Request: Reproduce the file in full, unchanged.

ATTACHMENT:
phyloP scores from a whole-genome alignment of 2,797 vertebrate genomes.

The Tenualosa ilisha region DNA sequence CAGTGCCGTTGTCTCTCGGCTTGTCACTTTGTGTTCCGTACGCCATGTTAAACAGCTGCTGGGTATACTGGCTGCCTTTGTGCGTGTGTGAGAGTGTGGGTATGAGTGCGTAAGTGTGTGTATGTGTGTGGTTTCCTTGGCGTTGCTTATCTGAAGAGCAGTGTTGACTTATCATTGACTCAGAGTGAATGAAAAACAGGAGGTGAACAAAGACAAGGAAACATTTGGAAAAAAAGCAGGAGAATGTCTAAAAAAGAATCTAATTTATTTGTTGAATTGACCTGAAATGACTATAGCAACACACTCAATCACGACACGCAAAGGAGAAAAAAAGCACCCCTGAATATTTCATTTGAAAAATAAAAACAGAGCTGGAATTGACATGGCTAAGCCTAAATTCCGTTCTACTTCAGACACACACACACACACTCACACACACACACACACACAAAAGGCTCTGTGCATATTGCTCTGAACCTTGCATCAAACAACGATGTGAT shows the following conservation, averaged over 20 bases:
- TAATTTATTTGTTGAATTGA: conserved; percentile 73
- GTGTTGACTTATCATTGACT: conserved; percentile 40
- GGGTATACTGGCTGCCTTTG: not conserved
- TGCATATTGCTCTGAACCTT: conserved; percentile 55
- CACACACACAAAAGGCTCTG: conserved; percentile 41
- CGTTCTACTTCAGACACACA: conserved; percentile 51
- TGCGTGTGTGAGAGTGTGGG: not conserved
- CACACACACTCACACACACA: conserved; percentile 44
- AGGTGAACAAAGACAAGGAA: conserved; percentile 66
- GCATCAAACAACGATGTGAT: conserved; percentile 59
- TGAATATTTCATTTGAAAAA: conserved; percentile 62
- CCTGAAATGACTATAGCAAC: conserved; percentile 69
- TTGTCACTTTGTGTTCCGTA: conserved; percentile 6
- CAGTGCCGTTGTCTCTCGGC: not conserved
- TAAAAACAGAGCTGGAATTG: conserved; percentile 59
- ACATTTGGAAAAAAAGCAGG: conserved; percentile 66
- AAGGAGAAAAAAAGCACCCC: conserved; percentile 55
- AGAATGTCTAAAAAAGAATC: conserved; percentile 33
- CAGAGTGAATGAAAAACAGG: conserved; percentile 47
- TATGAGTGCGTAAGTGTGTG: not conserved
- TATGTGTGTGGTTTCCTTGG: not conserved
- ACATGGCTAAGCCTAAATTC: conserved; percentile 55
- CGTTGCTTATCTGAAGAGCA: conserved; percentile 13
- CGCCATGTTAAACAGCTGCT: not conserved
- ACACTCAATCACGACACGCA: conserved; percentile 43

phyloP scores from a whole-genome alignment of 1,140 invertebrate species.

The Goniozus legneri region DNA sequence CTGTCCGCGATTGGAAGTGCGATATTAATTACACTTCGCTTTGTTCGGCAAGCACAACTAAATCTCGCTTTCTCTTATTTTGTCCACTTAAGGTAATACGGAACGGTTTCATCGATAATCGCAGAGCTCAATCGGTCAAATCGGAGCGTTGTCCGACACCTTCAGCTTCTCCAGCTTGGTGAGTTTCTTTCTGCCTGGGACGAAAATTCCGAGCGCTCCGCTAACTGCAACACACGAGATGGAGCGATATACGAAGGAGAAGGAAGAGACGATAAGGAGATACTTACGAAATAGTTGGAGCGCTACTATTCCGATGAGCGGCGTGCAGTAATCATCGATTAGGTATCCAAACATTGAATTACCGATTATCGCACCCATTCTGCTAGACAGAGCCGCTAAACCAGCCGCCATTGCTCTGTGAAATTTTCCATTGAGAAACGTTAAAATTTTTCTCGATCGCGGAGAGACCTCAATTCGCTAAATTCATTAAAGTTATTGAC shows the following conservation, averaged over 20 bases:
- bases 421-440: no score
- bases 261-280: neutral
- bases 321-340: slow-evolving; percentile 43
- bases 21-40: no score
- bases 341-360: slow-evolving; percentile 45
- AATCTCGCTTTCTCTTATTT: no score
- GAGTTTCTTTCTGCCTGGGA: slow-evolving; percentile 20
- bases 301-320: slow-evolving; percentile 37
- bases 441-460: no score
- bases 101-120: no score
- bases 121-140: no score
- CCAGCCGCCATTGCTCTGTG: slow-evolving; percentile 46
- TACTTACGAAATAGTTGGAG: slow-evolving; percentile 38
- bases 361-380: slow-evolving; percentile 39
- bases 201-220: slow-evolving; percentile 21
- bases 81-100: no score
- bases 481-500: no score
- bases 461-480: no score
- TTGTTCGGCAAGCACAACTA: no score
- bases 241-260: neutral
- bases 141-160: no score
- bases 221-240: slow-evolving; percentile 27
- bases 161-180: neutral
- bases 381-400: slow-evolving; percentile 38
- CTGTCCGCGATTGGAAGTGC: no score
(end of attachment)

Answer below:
phyloP scores from a whole-genome alignment of 2,797 vertebrate genomes.

The Tenualosa ilisha region DNA sequence CAGTGCCGTTGTCTCTCGGCTTGTCACTTTGTGTTCCGTACGCCATGTTAAACAGCTGCTGGGTATACTGGCTGCCTTTGTGCGTGTGTGAGAGTGTGGGTATGAGTGCGTAAGTGTGTGTATGTGTGTGGTTTCCTTGGCGTTGCTTATCTGAAGAGCAGTGTTGACTTATCATTGACTCAGAGTGAATGAAAAACAGGAGGTGAACAAAGACAAGGAAACATTTGGAAAAAAAGCAGGAGAATGTCTAAAAAAGAATCTAATTTATTTGTTGAATTGACCTGAAATGACTATAGCAACACACTCAATCACGACACGCAAAGGAGAAAAAAAGCACCCCTGAATATTTCATTTGAAAAATAAAAACAGAGCTGGAATTGACATGGCTAAGCCTAAATTCCGTTCTACTTCAGACACACACACACACACTCACACACACACACACACACAAAAGGCTCTGTGCATATTGCTCTGAACCTTGCATCAAACAACGATGTGAT shows the following conservation, averaged over 20 bases:
- TAATTTATTTGTTGAATTGA: conserved; percentile 73
- GTGTTGACTTATCATTGACT: conserved; percentile 40
- GGGTATACTGGCTGCCTTTG: not conserved
- TGCATATTGCTCTGAACCTT: conserved; percentile 55
- CACACACACAAAAGGCTCTG: conserved; percentile 41
- CGTTCTACTTCAGACACACA: conserved; percentile 51
- TGCGTGTGTGAGAGTGTGGG: not conserved
- CACACACACTCACACACACA: conserved; percentile 44
- AGGTGAACAAAGACAAGGAA: conserved; percentile 66
- GCATCAAACAACGATGTGAT: conserved; percentile 59
- TGAATATTTCATTTGAAAAA: conserved; percentile 62
- CCTGAAATGACTATAGCAAC: conserved; percentile 69
- TTGTCACTTTGTGTTCCGTA: conserved; percentile 6
- CAGTGCCGTTGTCTCTCGGC: not conserved
- TAAAAACAGAGCTGGAATTG: conserved; percentile 59
- ACATTTGGAAAAAAAGCAGG: conserved; percentile 66
- AAGGAGAAAAAAAGCACCCC: conserved; percentile 55
- AGAATGTCTAAAAAAGAATC: conserved; percentile 33
- CAGAGTGAATGAAAAACAGG: conserved; percentile 47
- TATGAGTGCGTAAGTGTGTG: not conserved
- TATGTGTGTGGTTTCCTTGG: not conserved
- ACATGGCTAAGCCTAAATTC: conserved; percentile 55
- CGTTGCTTATCTGAAGAGCA: conserved; percentile 13
- CGCCATGTTAAACAGCTGCT: not conserved
- ACACTCAATCACGACACGCA: conserved; percentile 43

phyloP scores from a whole-genome alignment of 1,140 invertebrate species.

The Goniozus legneri region DNA sequence CTGTCCGCGATTGGAAGTGCGATATTAATTACACTTCGCTTTGTTCGGCAAGCACAACTAAATCTCGCTTTCTCTTATTTTGTCCACTTAAGGTAATACGGAACGGTTTCATCGATAATCGCAGAGCTCAATCGGTCAAATCGGAGCGTTGTCCGACACCTTCAGCTTCTCCAGCTTGGTGAGTTTCTTTCTGCCTGGGACGAAAATTCCGAGCGCTCCGCTAACTGCAACACACGAGATGGAGCGATATACGAAGGAGAAGGAAGAGACGATAAGGAGATACTTACGAAATAGTTGGAGCGCTACTATTCCGATGAGCGGCGTGCAGTAATCATCGATTAGGTATCCAAACATTGAATTACCGATTATCGCACCCATTCTGCTAGACAGAGCCGCTAAACCAGCCGCCATTGCTCTGTGAAATTTTCCATTGAGAAACGTTAAAATTTTTCTCGATCGCGGAGAGACCTCAATTCGCTAAATTCATTAAAGTTATTGAC shows the following conservation, averaged over 20 bases:
- bases 421-440: no score
- bases 261-280: neutral
- bases 321-340: slow-evolving; percentile 43
- bases 21-40: no score
- bases 341-360: slow-evolving; percentile 45
- AATCTCGCTTTCTCTTATTT: no score
- GAGTTTCTTTCTGCCTGGGA: slow-evolving; percentile 20
- bases 301-320: slow-evolving; percentile 37
- bases 441-460: no score
- bases 101-120: no score
- bases 121-140: no score
- CCAGCCGCCATTGCTCTGTG: slow-evolving; percentile 46
- TACTTACGAAATAGTTGGAG: slow-evolving; percentile 38
- bases 361-380: slow-evolving; percentile 39
- bases 201-220: slow-evolving; percentile 21
- bases 81-100: no score
- bases 481-500: no score
- bases 461-480: no score
- TTGTTCGGCAAGCACAACTA: no score
- bases 241-260: neutral
- bases 141-160: no score
- bases 221-240: slow-evolving; percentile 27
- bases 161-180: neutral
- bases 381-400: slow-evolving; percentile 38
- CTGTCCGCGATTGGAAGTGC: no score